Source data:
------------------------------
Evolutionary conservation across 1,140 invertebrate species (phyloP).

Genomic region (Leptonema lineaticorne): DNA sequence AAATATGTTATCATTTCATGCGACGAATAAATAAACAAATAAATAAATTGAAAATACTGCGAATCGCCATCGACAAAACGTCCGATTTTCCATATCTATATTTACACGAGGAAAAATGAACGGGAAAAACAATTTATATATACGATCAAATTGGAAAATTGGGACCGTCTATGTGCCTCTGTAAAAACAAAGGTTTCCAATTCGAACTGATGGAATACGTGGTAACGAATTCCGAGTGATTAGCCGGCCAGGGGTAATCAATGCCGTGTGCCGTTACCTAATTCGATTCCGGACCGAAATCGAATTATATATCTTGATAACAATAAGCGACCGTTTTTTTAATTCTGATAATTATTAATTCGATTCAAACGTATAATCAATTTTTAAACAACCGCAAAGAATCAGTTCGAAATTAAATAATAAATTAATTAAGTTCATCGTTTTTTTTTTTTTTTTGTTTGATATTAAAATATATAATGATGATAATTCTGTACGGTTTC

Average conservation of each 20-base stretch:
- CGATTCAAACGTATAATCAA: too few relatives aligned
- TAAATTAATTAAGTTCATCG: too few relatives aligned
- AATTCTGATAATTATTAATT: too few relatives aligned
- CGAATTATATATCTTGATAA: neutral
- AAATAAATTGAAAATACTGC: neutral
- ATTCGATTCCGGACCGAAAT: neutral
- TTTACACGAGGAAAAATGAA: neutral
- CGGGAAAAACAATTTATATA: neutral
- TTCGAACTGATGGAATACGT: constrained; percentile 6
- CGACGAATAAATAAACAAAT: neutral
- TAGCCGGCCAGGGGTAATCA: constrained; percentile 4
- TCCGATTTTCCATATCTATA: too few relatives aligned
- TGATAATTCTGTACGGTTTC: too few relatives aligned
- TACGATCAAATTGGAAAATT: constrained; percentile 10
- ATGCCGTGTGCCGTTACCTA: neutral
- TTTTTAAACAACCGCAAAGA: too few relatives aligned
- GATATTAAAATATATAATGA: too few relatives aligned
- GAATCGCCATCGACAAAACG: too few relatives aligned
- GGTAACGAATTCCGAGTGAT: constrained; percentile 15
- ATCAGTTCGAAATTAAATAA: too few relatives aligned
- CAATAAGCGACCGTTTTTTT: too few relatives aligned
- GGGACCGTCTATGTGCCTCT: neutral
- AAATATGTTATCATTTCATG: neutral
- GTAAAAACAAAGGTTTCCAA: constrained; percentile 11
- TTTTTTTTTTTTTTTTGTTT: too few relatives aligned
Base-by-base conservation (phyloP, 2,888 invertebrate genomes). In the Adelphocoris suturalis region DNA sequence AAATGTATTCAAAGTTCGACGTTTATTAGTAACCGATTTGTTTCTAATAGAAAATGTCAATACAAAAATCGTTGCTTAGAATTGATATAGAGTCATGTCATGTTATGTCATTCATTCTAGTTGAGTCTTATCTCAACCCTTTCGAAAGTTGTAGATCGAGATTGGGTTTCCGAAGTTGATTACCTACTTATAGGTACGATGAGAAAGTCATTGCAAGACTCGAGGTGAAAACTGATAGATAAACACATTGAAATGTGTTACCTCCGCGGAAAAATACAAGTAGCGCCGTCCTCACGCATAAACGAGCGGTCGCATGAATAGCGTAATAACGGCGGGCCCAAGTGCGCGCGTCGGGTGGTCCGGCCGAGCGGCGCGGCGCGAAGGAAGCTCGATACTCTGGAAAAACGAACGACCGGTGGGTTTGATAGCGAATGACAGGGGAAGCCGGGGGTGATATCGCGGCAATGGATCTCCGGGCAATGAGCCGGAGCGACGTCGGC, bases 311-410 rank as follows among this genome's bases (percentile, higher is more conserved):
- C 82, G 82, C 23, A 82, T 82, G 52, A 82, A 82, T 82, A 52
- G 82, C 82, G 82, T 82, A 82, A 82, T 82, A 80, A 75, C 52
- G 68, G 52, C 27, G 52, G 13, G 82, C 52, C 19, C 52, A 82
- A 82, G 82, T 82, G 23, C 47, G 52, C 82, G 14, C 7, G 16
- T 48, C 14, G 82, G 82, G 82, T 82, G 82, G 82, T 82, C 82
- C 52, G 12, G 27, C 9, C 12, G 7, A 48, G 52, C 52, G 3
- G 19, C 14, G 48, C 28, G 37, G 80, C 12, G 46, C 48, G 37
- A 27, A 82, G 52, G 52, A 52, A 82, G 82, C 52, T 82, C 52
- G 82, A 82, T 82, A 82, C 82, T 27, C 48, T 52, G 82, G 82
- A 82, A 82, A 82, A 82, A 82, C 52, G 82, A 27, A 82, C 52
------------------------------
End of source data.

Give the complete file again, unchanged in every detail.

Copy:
Evolutionary conservation across 1,140 invertebrate species (phyloP).

Genomic region (Leptonema lineaticorne): DNA sequence AAATATGTTATCATTTCATGCGACGAATAAATAAACAAATAAATAAATTGAAAATACTGCGAATCGCCATCGACAAAACGTCCGATTTTCCATATCTATATTTACACGAGGAAAAATGAACGGGAAAAACAATTTATATATACGATCAAATTGGAAAATTGGGACCGTCTATGTGCCTCTGTAAAAACAAAGGTTTCCAATTCGAACTGATGGAATACGTGGTAACGAATTCCGAGTGATTAGCCGGCCAGGGGTAATCAATGCCGTGTGCCGTTACCTAATTCGATTCCGGACCGAAATCGAATTATATATCTTGATAACAATAAGCGACCGTTTTTTTAATTCTGATAATTATTAATTCGATTCAAACGTATAATCAATTTTTAAACAACCGCAAAGAATCAGTTCGAAATTAAATAATAAATTAATTAAGTTCATCGTTTTTTTTTTTTTTTTGTTTGATATTAAAATATATAATGATGATAATTCTGTACGGTTTC

Average conservation of each 20-base stretch:
- CGATTCAAACGTATAATCAA: too few relatives aligned
- TAAATTAATTAAGTTCATCG: too few relatives aligned
- AATTCTGATAATTATTAATT: too few relatives aligned
- CGAATTATATATCTTGATAA: neutral
- AAATAAATTGAAAATACTGC: neutral
- ATTCGATTCCGGACCGAAAT: neutral
- TTTACACGAGGAAAAATGAA: neutral
- CGGGAAAAACAATTTATATA: neutral
- TTCGAACTGATGGAATACGT: constrained; percentile 6
- CGACGAATAAATAAACAAAT: neutral
- TAGCCGGCCAGGGGTAATCA: constrained; percentile 4
- TCCGATTTTCCATATCTATA: too few relatives aligned
- TGATAATTCTGTACGGTTTC: too few relatives aligned
- TACGATCAAATTGGAAAATT: constrained; percentile 10
- ATGCCGTGTGCCGTTACCTA: neutral
- TTTTTAAACAACCGCAAAGA: too few relatives aligned
- GATATTAAAATATATAATGA: too few relatives aligned
- GAATCGCCATCGACAAAACG: too few relatives aligned
- GGTAACGAATTCCGAGTGAT: constrained; percentile 15
- ATCAGTTCGAAATTAAATAA: too few relatives aligned
- CAATAAGCGACCGTTTTTTT: too few relatives aligned
- GGGACCGTCTATGTGCCTCT: neutral
- AAATATGTTATCATTTCATG: neutral
- GTAAAAACAAAGGTTTCCAA: constrained; percentile 11
- TTTTTTTTTTTTTTTTGTTT: too few relatives aligned
Base-by-base conservation (phyloP, 2,888 invertebrate genomes). In the Adelphocoris suturalis region DNA sequence AAATGTATTCAAAGTTCGACGTTTATTAGTAACCGATTTGTTTCTAATAGAAAATGTCAATACAAAAATCGTTGCTTAGAATTGATATAGAGTCATGTCATGTTATGTCATTCATTCTAGTTGAGTCTTATCTCAACCCTTTCGAAAGTTGTAGATCGAGATTGGGTTTCCGAAGTTGATTACCTACTTATAGGTACGATGAGAAAGTCATTGCAAGACTCGAGGTGAAAACTGATAGATAAACACATTGAAATGTGTTACCTCCGCGGAAAAATACAAGTAGCGCCGTCCTCACGCATAAACGAGCGGTCGCATGAATAGCGTAATAACGGCGGGCCCAAGTGCGCGCGTCGGGTGGTCCGGCCGAGCGGCGCGGCGCGAAGGAAGCTCGATACTCTGGAAAAACGAACGACCGGTGGGTTTGATAGCGAATGACAGGGGAAGCCGGGGGTGATATCGCGGCAATGGATCTCCGGGCAATGAGCCGGAGCGACGTCGGC, bases 311-410 rank as follows among this genome's bases (percentile, higher is more conserved):
- C 82, G 82, C 23, A 82, T 82, G 52, A 82, A 82, T 82, A 52
- G 82, C 82, G 82, T 82, A 82, A 82, T 82, A 80, A 75, C 52
- G 68, G 52, C 27, G 52, G 13, G 82, C 52, C 19, C 52, A 82
- A 82, G 82, T 82, G 23, C 47, G 52, C 82, G 14, C 7, G 16
- T 48, C 14, G 82, G 82, G 82, T 82, G 82, G 82, T 82, C 82
- C 52, G 12, G 27, C 9, C 12, G 7, A 48, G 52, C 52, G 3
- G 19, C 14, G 48, C 28, G 37, G 80, C 12, G 46, C 48, G 37
- A 27, A 82, G 52, G 52, A 52, A 82, G 82, C 52, T 82, C 52
- G 82, A 82, T 82, A 82, C 82, T 27, C 48, T 52, G 82, G 82
- A 82, A 82, A 82, A 82, A 82, C 52, G 82, A 27, A 82, C 52